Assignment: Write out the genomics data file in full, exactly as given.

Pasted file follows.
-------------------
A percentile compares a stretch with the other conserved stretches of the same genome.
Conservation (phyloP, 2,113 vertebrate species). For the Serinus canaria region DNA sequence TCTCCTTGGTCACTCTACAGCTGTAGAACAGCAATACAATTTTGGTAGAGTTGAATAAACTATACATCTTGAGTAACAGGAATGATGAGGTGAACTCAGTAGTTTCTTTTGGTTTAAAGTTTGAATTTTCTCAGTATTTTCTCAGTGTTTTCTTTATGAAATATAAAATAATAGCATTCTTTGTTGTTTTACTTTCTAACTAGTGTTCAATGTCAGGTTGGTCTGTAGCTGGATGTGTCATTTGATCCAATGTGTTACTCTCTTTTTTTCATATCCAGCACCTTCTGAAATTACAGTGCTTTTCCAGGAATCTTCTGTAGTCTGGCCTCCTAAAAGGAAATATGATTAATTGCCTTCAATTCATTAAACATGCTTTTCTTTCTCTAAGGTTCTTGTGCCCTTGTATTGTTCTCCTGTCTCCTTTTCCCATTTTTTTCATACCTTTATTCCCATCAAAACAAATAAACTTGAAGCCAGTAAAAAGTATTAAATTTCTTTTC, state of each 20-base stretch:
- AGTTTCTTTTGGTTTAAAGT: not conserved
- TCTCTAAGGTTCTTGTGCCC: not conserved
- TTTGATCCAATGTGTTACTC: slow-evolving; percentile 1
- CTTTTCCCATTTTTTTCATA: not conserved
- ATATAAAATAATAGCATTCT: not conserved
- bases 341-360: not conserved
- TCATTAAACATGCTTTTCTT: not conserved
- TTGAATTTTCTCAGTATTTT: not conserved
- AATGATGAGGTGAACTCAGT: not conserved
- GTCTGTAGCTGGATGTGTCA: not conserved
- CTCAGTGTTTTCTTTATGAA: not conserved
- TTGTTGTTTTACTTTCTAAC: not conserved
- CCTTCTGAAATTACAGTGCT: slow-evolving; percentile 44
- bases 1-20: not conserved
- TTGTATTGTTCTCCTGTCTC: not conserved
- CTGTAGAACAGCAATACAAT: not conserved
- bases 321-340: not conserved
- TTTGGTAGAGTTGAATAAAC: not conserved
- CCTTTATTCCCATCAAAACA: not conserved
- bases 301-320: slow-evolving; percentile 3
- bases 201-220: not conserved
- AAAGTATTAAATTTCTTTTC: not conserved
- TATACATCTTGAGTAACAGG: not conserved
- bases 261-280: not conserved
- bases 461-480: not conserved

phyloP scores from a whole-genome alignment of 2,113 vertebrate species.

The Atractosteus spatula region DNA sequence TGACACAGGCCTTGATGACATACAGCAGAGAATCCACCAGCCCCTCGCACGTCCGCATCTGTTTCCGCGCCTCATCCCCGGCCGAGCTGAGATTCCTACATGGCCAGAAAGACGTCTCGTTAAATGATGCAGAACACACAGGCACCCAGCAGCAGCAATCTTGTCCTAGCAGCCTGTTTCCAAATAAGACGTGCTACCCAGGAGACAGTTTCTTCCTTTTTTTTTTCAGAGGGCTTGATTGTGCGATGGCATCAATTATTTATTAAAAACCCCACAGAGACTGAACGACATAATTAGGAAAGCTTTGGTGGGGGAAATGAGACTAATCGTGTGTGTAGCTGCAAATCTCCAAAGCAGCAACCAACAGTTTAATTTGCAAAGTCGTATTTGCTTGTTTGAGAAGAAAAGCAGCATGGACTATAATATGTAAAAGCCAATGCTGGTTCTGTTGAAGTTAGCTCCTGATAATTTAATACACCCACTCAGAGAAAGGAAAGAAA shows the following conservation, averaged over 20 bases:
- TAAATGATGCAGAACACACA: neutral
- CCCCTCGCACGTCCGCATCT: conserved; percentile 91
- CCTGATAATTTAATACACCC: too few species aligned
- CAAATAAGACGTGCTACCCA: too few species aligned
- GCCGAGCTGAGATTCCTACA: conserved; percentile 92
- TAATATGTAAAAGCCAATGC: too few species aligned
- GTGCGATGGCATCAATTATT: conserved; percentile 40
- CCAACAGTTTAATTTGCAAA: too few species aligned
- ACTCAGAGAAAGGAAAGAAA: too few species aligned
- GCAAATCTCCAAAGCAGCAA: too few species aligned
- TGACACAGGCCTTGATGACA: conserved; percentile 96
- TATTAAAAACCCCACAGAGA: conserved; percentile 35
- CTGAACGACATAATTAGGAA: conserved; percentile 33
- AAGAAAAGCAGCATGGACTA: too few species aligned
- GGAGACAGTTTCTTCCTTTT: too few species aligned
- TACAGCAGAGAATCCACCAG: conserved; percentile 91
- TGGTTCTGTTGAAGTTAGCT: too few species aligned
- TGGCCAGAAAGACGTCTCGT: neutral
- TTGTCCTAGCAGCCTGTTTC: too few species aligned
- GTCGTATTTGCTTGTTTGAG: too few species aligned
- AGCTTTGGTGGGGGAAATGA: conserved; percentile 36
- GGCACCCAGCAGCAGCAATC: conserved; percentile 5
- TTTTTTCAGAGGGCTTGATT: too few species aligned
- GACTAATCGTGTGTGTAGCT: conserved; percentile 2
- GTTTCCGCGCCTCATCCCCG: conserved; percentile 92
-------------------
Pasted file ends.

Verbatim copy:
A percentile compares a stretch with the other conserved stretches of the same genome.
Conservation (phyloP, 2,113 vertebrate species). For the Serinus canaria region DNA sequence TCTCCTTGGTCACTCTACAGCTGTAGAACAGCAATACAATTTTGGTAGAGTTGAATAAACTATACATCTTGAGTAACAGGAATGATGAGGTGAACTCAGTAGTTTCTTTTGGTTTAAAGTTTGAATTTTCTCAGTATTTTCTCAGTGTTTTCTTTATGAAATATAAAATAATAGCATTCTTTGTTGTTTTACTTTCTAACTAGTGTTCAATGTCAGGTTGGTCTGTAGCTGGATGTGTCATTTGATCCAATGTGTTACTCTCTTTTTTTCATATCCAGCACCTTCTGAAATTACAGTGCTTTTCCAGGAATCTTCTGTAGTCTGGCCTCCTAAAAGGAAATATGATTAATTGCCTTCAATTCATTAAACATGCTTTTCTTTCTCTAAGGTTCTTGTGCCCTTGTATTGTTCTCCTGTCTCCTTTTCCCATTTTTTTCATACCTTTATTCCCATCAAAACAAATAAACTTGAAGCCAGTAAAAAGTATTAAATTTCTTTTC, state of each 20-base stretch:
- AGTTTCTTTTGGTTTAAAGT: not conserved
- TCTCTAAGGTTCTTGTGCCC: not conserved
- TTTGATCCAATGTGTTACTC: slow-evolving; percentile 1
- CTTTTCCCATTTTTTTCATA: not conserved
- ATATAAAATAATAGCATTCT: not conserved
- bases 341-360: not conserved
- TCATTAAACATGCTTTTCTT: not conserved
- TTGAATTTTCTCAGTATTTT: not conserved
- AATGATGAGGTGAACTCAGT: not conserved
- GTCTGTAGCTGGATGTGTCA: not conserved
- CTCAGTGTTTTCTTTATGAA: not conserved
- TTGTTGTTTTACTTTCTAAC: not conserved
- CCTTCTGAAATTACAGTGCT: slow-evolving; percentile 44
- bases 1-20: not conserved
- TTGTATTGTTCTCCTGTCTC: not conserved
- CTGTAGAACAGCAATACAAT: not conserved
- bases 321-340: not conserved
- TTTGGTAGAGTTGAATAAAC: not conserved
- CCTTTATTCCCATCAAAACA: not conserved
- bases 301-320: slow-evolving; percentile 3
- bases 201-220: not conserved
- AAAGTATTAAATTTCTTTTC: not conserved
- TATACATCTTGAGTAACAGG: not conserved
- bases 261-280: not conserved
- bases 461-480: not conserved

phyloP scores from a whole-genome alignment of 2,113 vertebrate species.

The Atractosteus spatula region DNA sequence TGACACAGGCCTTGATGACATACAGCAGAGAATCCACCAGCCCCTCGCACGTCCGCATCTGTTTCCGCGCCTCATCCCCGGCCGAGCTGAGATTCCTACATGGCCAGAAAGACGTCTCGTTAAATGATGCAGAACACACAGGCACCCAGCAGCAGCAATCTTGTCCTAGCAGCCTGTTTCCAAATAAGACGTGCTACCCAGGAGACAGTTTCTTCCTTTTTTTTTTCAGAGGGCTTGATTGTGCGATGGCATCAATTATTTATTAAAAACCCCACAGAGACTGAACGACATAATTAGGAAAGCTTTGGTGGGGGAAATGAGACTAATCGTGTGTGTAGCTGCAAATCTCCAAAGCAGCAACCAACAGTTTAATTTGCAAAGTCGTATTTGCTTGTTTGAGAAGAAAAGCAGCATGGACTATAATATGTAAAAGCCAATGCTGGTTCTGTTGAAGTTAGCTCCTGATAATTTAATACACCCACTCAGAGAAAGGAAAGAAA shows the following conservation, averaged over 20 bases:
- TAAATGATGCAGAACACACA: neutral
- CCCCTCGCACGTCCGCATCT: conserved; percentile 91
- CCTGATAATTTAATACACCC: too few species aligned
- CAAATAAGACGTGCTACCCA: too few species aligned
- GCCGAGCTGAGATTCCTACA: conserved; percentile 92
- TAATATGTAAAAGCCAATGC: too few species aligned
- GTGCGATGGCATCAATTATT: conserved; percentile 40
- CCAACAGTTTAATTTGCAAA: too few species aligned
- ACTCAGAGAAAGGAAAGAAA: too few species aligned
- GCAAATCTCCAAAGCAGCAA: too few species aligned
- TGACACAGGCCTTGATGACA: conserved; percentile 96
- TATTAAAAACCCCACAGAGA: conserved; percentile 35
- CTGAACGACATAATTAGGAA: conserved; percentile 33
- AAGAAAAGCAGCATGGACTA: too few species aligned
- GGAGACAGTTTCTTCCTTTT: too few species aligned
- TACAGCAGAGAATCCACCAG: conserved; percentile 91
- TGGTTCTGTTGAAGTTAGCT: too few species aligned
- TGGCCAGAAAGACGTCTCGT: neutral
- TTGTCCTAGCAGCCTGTTTC: too few species aligned
- GTCGTATTTGCTTGTTTGAG: too few species aligned
- AGCTTTGGTGGGGGAAATGA: conserved; percentile 36
- GGCACCCAGCAGCAGCAATC: conserved; percentile 5
- TTTTTTCAGAGGGCTTGATT: too few species aligned
- GACTAATCGTGTGTGTAGCT: conserved; percentile 2
- GTTTCCGCGCCTCATCCCCG: conserved; percentile 92